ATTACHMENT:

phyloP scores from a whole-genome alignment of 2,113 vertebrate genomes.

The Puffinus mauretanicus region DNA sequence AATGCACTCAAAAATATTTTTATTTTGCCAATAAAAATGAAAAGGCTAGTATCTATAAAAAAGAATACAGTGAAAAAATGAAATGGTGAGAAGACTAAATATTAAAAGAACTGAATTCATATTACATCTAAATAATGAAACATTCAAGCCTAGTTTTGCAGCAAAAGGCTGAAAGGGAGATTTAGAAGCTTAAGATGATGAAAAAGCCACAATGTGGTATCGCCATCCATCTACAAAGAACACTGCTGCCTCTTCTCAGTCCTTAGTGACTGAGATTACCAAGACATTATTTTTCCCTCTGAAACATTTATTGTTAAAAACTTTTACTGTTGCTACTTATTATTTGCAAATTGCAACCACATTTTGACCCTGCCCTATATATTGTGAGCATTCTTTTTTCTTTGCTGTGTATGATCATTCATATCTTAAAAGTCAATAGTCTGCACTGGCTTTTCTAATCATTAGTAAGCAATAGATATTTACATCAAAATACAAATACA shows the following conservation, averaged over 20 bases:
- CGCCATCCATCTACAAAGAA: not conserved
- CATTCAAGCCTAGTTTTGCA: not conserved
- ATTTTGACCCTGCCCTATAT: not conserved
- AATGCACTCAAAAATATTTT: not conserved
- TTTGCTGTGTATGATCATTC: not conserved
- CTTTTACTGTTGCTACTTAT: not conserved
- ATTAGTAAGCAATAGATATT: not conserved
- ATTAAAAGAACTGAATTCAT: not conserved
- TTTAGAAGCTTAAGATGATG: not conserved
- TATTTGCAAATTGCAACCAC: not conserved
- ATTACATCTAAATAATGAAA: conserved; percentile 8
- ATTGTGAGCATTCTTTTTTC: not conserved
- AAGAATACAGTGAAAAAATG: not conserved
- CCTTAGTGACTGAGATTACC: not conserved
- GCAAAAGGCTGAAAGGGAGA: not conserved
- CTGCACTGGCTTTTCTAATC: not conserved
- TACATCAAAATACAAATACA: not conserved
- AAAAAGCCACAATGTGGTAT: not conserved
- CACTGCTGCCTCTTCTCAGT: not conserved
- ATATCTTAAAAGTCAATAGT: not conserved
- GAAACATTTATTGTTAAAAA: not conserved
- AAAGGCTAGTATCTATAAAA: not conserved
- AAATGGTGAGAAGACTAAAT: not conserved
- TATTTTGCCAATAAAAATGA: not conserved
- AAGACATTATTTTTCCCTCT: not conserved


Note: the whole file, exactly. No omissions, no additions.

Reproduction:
phyloP scores from a whole-genome alignment of 2,113 vertebrate genomes.

The Puffinus mauretanicus region DNA sequence AATGCACTCAAAAATATTTTTATTTTGCCAATAAAAATGAAAAGGCTAGTATCTATAAAAAAGAATACAGTGAAAAAATGAAATGGTGAGAAGACTAAATATTAAAAGAACTGAATTCATATTACATCTAAATAATGAAACATTCAAGCCTAGTTTTGCAGCAAAAGGCTGAAAGGGAGATTTAGAAGCTTAAGATGATGAAAAAGCCACAATGTGGTATCGCCATCCATCTACAAAGAACACTGCTGCCTCTTCTCAGTCCTTAGTGACTGAGATTACCAAGACATTATTTTTCCCTCTGAAACATTTATTGTTAAAAACTTTTACTGTTGCTACTTATTATTTGCAAATTGCAACCACATTTTGACCCTGCCCTATATATTGTGAGCATTCTTTTTTCTTTGCTGTGTATGATCATTCATATCTTAAAAGTCAATAGTCTGCACTGGCTTTTCTAATCATTAGTAAGCAATAGATATTTACATCAAAATACAAATACA shows the following conservation, averaged over 20 bases:
- CGCCATCCATCTACAAAGAA: not conserved
- CATTCAAGCCTAGTTTTGCA: not conserved
- ATTTTGACCCTGCCCTATAT: not conserved
- AATGCACTCAAAAATATTTT: not conserved
- TTTGCTGTGTATGATCATTC: not conserved
- CTTTTACTGTTGCTACTTAT: not conserved
- ATTAGTAAGCAATAGATATT: not conserved
- ATTAAAAGAACTGAATTCAT: not conserved
- TTTAGAAGCTTAAGATGATG: not conserved
- TATTTGCAAATTGCAACCAC: not conserved
- ATTACATCTAAATAATGAAA: conserved; percentile 8
- ATTGTGAGCATTCTTTTTTC: not conserved
- AAGAATACAGTGAAAAAATG: not conserved
- CCTTAGTGACTGAGATTACC: not conserved
- GCAAAAGGCTGAAAGGGAGA: not conserved
- CTGCACTGGCTTTTCTAATC: not conserved
- TACATCAAAATACAAATACA: not conserved
- AAAAAGCCACAATGTGGTAT: not conserved
- CACTGCTGCCTCTTCTCAGT: not conserved
- ATATCTTAAAAGTCAATAGT: not conserved
- GAAACATTTATTGTTAAAAA: not conserved
- AAAGGCTAGTATCTATAAAA: not conserved
- AAATGGTGAGAAGACTAAAT: not conserved
- TATTTTGCCAATAAAAATGA: not conserved
- AAGACATTATTTTTCCCTCT: not conserved